As Woody Turns 100, We Protest Too Little
In October the Kennedy Center will throw a centennial party for Woody Guthrie, a star-studded concert with tickets topping out at $175. It will be America’s ultimate tribute to a beloved troubadour. “Through his unique music, words and style,” the Kennedy Center says, “Guthrie was able to bring attention and understanding to the critical issues of his day.”
Poor Woody. The life and music of America’s great hobo prophet, its Dust Bowl balladeer, boiled down to this: He brought attention to the critical issues of his day.
Maybe that’s what happens to dissidents who are dead long enough. They are reborn for folk tales and children’s books and PBS pledge drives. They become safe enough for the Postal Service. “For a man who fought all his life against being respectable, this comes as a stunning defeat,” Arlo Guthrie said in 1998, when his father was put on a 32-cent stamp.
Will Kaufman’s book “Woody Guthrie, American Radical” tried to set the record straight last year. The sentimental softening and warping of Woody’s reputation began early, even as he was dying, in the 1960s. But under the saintly folk hero has always been an angry vigilante — a fascist-hating, Communist-sympathizing rabble-rouser who liked to eviscerate his targets, sometimes with violent imagery. He was a man of many contradictions, but he was always against the rich and on the side of the oppressed.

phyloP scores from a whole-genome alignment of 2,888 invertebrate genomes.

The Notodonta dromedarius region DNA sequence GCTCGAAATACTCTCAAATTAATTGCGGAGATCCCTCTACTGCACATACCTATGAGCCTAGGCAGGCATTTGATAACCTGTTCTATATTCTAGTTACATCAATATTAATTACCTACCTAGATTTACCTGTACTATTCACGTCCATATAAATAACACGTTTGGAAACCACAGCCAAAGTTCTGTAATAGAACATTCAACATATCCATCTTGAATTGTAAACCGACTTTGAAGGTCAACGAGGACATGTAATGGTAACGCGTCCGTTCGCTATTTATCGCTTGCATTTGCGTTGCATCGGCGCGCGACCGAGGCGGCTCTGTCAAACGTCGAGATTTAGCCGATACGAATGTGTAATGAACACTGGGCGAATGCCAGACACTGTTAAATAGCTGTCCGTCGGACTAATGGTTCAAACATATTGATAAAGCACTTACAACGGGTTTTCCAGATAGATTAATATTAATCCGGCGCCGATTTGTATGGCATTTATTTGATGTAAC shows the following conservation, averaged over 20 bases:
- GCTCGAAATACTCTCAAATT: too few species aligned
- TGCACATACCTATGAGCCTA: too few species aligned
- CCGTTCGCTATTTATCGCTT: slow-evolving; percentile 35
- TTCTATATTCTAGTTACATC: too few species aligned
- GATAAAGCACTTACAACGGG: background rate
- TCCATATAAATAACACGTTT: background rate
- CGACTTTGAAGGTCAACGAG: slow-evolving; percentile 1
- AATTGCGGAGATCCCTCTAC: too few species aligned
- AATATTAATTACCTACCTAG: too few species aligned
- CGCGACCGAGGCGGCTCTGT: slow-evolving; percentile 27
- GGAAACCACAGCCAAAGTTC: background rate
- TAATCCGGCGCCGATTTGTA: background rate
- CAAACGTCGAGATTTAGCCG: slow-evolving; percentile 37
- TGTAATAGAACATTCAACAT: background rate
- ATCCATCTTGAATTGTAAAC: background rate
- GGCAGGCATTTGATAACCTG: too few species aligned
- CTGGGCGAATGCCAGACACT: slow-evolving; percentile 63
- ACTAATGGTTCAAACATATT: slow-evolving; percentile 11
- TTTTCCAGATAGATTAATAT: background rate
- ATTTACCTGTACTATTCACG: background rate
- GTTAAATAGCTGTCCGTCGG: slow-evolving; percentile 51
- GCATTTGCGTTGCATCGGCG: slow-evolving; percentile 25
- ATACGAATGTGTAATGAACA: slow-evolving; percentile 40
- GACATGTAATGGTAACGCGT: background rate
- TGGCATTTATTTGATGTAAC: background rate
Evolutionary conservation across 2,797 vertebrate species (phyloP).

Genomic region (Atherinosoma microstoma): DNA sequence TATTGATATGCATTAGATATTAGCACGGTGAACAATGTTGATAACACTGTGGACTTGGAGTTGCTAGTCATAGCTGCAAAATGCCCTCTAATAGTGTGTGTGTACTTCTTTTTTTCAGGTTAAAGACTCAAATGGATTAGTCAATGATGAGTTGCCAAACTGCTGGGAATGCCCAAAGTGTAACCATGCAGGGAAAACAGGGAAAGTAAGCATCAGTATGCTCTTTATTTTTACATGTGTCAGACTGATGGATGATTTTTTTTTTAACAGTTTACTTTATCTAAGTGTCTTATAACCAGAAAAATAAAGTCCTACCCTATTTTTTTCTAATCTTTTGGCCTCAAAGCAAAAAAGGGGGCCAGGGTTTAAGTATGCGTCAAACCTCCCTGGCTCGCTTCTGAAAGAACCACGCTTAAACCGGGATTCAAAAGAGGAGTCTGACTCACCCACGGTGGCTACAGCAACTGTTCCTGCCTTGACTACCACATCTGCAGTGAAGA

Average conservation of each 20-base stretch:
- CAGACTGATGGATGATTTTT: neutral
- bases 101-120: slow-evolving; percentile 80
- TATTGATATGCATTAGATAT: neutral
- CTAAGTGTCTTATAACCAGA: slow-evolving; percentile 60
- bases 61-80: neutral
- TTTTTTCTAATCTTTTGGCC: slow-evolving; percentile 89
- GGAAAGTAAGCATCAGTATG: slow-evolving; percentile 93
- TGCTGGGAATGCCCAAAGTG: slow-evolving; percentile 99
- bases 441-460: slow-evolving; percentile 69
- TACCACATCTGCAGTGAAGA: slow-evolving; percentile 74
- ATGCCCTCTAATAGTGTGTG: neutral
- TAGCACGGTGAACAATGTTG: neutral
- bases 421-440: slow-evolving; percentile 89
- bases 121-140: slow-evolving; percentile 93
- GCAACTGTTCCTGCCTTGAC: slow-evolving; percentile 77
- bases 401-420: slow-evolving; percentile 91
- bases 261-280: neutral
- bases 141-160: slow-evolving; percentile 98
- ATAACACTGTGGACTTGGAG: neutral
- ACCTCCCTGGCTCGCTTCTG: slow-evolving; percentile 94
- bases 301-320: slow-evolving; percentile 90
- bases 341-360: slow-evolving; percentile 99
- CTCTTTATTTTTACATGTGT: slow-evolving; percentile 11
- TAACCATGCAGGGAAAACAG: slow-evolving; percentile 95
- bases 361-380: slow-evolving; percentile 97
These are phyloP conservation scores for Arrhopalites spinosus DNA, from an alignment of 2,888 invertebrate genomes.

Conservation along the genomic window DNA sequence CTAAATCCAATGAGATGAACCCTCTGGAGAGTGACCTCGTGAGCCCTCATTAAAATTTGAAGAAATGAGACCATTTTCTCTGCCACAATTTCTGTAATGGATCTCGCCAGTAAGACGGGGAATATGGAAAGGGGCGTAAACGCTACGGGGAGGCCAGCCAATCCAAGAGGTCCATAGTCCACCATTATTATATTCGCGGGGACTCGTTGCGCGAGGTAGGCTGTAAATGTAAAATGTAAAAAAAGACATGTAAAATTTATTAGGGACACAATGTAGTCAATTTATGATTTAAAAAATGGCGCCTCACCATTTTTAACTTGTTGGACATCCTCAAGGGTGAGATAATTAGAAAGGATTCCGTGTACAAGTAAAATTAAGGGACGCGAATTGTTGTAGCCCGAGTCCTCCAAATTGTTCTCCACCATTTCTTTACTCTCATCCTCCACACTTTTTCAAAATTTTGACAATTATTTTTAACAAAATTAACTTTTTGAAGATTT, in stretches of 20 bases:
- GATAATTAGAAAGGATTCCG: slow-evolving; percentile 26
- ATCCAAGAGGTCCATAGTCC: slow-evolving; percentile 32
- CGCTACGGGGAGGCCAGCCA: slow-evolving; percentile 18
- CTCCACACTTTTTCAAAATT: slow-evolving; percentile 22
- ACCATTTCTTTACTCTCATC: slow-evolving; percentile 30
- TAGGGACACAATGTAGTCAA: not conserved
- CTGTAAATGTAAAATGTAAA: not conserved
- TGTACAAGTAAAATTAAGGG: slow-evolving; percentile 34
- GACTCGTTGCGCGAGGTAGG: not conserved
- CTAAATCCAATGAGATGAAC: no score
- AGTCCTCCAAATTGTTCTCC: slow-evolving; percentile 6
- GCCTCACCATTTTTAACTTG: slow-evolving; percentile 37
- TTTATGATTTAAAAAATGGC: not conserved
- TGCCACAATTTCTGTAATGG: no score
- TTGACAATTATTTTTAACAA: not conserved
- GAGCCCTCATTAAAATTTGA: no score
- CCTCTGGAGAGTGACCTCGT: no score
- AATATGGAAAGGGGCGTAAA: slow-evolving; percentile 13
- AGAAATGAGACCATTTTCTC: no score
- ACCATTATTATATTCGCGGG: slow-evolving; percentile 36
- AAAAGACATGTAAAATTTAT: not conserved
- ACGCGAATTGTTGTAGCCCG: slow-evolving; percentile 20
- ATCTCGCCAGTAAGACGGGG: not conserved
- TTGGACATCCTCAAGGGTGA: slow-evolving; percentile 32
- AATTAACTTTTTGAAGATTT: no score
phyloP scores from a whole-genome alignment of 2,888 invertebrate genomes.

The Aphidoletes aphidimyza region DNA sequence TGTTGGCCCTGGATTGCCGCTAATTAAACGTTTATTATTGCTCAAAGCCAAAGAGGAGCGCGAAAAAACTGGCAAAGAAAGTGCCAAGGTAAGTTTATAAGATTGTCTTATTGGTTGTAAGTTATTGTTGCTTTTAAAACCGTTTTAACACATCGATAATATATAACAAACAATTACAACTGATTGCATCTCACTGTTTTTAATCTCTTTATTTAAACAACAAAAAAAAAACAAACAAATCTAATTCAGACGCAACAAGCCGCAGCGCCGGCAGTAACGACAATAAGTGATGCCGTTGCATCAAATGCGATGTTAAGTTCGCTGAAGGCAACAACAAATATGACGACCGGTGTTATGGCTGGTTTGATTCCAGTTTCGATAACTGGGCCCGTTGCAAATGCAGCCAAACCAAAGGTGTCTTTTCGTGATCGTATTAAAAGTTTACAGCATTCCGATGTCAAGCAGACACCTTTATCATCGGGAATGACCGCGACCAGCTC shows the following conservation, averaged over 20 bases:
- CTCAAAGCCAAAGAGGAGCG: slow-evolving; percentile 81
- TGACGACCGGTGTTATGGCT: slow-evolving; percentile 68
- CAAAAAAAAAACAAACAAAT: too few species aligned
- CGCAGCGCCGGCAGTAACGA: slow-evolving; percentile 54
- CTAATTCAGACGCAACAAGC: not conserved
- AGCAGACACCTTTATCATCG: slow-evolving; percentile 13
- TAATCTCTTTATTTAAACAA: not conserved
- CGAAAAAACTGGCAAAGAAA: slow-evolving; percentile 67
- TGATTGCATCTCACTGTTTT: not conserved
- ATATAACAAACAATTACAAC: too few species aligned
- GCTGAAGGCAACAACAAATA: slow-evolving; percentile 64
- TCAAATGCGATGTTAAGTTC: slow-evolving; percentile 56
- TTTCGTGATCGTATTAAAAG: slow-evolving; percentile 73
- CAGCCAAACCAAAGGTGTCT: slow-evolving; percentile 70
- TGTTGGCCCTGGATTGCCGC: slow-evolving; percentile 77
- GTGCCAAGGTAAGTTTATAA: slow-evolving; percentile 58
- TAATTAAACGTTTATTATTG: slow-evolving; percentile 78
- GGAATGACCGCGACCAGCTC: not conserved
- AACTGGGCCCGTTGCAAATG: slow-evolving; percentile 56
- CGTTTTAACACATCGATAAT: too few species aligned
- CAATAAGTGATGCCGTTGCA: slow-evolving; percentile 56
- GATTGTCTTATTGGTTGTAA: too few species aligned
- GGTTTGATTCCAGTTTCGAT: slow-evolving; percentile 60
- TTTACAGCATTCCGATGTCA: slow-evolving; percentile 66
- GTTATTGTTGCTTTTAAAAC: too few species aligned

He wrote hard-hitting songs for hard-hit people. Most have never heard them. Many were never set to music, and only a relative handful were ever recorded. The most famous, “This Land Is Your Land,” is too often truncated and misinterpreted. America has a lot of warmth for Woody, but maybe warmth means the pan is off the flame.
Woody’s musical heirs tried their best. But as a protest leader, Bob Dylan is done. Arlo is a Republican; he endorsed Ron Paul in 2008. Pete Seeger is still around, bless him. At President Obama’s inauguration he sang the neglected verses of “This Land Is Your Land,” condemning private property, with Bruce Springsteen and a large choir. But Pete is very old. Bruce writes brilliant stuff, but are people paying attention? None of his darkly challenging populist songs have been able to keep Gov. Chris Christie of New Jersey — a Republican who likes to demonize labor unions — from being his near-obsessive fan.